Marystown's public schools are serviced under the Eastern School District of Newfoundland and Labrador.

Media[edit]

Radio[edit]

Marystown currently receives numerous radio stations including:

Television[edit]

Print[edit]

Marystown is the home of The Southern Gazette, a newspaper that covers the entire Burin Peninsula.

Notable people[edit]

See also[edit]

References[edit]

  1. ^ a b c d Roberts, Terry (26 September 2019). "Sale of Marystown shipyard raises hopes for aquaculture growth, job creation". CBC.ca. CBC. Retrieved 21 March 2020.
  2. ^ Statistics Canada. 2017. Marystown, T [Census subdivision], Newfoundland and Labrador and Newfoundland and Labrador [Province] (table). Census Profile. 2016 Census. Statistics Canada Catalogue no. 98-316-X2016001. Ottawa. Released 29 November 2017. https://www12.statcan.gc.ca/census-recensement/2016/dp-pd/prof/index.cfm?Lang=E (accessed 21 March 2020).
  3. ^ "Our Past". Welcome to Marystown!. A Brief History of Mortier Bay and Marystown. Archived from the original on 18 July 2008.
  4. ^ "Grieg aquaculture start-up to be celebrated in Marystown on Friday". Saltwire Network. 13 September 2018. Retrieved 21 March 2020.
  5. ^ van de Hulst, J.W.M. (1992). Soils of the Belleoram - St. Lawrence Area, Newfoundland (PDF) (Report). Report No. 10 - Newfoundland Soil Survey. Department of Forestry and Agriculture, Government of Newfoundland and Labrador. p. 22. Retrieved 21 March 2020.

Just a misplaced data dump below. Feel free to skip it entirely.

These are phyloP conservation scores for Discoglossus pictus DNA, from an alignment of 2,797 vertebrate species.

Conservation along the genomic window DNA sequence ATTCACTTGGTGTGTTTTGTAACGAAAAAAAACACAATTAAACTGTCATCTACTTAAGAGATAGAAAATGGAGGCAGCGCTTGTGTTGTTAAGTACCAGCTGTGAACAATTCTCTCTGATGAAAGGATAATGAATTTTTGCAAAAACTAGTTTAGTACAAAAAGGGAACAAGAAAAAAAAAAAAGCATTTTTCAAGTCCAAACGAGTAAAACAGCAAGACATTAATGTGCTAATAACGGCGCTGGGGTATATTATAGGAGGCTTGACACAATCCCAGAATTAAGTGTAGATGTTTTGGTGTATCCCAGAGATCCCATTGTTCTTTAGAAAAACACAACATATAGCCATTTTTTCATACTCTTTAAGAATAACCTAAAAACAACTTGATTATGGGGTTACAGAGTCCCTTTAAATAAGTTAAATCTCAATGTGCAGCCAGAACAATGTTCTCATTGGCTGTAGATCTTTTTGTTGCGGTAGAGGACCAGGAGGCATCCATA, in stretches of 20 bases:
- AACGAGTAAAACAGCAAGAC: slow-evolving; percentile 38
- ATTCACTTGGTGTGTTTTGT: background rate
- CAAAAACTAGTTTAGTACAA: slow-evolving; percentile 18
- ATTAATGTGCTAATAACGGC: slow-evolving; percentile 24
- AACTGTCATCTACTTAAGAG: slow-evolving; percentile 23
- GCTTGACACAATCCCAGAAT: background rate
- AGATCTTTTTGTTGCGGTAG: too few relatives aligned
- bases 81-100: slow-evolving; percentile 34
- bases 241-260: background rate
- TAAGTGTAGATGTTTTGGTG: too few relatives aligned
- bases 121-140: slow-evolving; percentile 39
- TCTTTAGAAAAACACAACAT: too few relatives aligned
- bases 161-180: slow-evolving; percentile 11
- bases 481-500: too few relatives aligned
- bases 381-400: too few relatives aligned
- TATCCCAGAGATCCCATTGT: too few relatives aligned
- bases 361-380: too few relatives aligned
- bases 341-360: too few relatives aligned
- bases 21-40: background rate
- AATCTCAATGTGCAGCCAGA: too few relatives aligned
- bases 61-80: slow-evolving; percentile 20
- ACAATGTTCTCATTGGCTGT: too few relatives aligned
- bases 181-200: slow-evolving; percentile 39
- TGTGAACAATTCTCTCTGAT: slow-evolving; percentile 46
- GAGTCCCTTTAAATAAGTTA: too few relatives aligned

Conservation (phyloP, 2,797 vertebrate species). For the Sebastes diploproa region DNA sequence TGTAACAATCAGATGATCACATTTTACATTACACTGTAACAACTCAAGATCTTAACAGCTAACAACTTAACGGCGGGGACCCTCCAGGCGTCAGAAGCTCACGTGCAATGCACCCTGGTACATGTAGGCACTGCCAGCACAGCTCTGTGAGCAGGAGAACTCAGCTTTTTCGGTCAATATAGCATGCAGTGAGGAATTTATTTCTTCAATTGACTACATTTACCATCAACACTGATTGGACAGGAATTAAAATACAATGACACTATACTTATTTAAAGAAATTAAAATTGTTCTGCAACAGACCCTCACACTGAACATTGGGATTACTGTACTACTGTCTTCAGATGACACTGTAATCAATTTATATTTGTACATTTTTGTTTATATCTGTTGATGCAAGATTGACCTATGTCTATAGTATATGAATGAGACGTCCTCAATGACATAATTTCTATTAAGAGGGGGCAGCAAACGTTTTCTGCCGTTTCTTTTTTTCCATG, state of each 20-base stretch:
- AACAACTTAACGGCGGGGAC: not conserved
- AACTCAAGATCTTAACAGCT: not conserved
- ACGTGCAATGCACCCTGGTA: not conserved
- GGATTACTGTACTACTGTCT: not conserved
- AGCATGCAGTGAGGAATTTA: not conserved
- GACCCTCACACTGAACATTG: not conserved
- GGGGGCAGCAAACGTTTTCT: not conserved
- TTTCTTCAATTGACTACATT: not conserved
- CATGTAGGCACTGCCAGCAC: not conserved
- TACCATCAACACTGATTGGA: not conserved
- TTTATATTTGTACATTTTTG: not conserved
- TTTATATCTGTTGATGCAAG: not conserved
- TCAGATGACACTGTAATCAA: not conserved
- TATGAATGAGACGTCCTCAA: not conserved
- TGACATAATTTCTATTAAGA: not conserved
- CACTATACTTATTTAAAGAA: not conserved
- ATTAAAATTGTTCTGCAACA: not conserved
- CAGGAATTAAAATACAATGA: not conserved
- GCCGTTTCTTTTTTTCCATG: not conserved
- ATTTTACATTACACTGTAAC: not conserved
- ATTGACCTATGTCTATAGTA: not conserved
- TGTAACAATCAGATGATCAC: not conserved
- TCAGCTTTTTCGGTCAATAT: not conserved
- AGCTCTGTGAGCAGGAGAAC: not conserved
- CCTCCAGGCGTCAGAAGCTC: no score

6. ^ Statistics Canada. 2007. Marystown, Newfoundland and Labrador (Code1002024) (table). 2006 Community Profiles. 2006 Census. Statistics Canada Catalogue no. 92-591-XWE. Ottawa. Released 13 March 2007. https://www12.statcan.gc.ca/census-recensement/2006/dp-pd/prof/92-591/index.cfm?Lang=E (accessed 21 March 2020).
  7. ^ [1], Aboriginal Peoples - Data table
  8. ^ [2], Canada Year Book 1967
  9. ^ [3], 1996 Census of Canada: Electronic Area Profiles
  10. ^ [4], Population and dwelling counts, for Canada, provinces and territories, and census subdivisions
  11. ^ [5], Population and dwelling counts, for Canada, provinces and territories, and census subdivisions
  12. ^ CBCNews: Portnoy Family Support
  13. ^ "Church History Marystown Seventh-Day Adventist". Archived from the original on 3 May 2009. Retrieved 9 June 2009.
  14. ^ a b "Immigrants needed to fill jobs at Marystown aquaculture hub, says Paul Antle". CBC.ca. CBC. 4 October 2018. Retrieved 21 March 2020.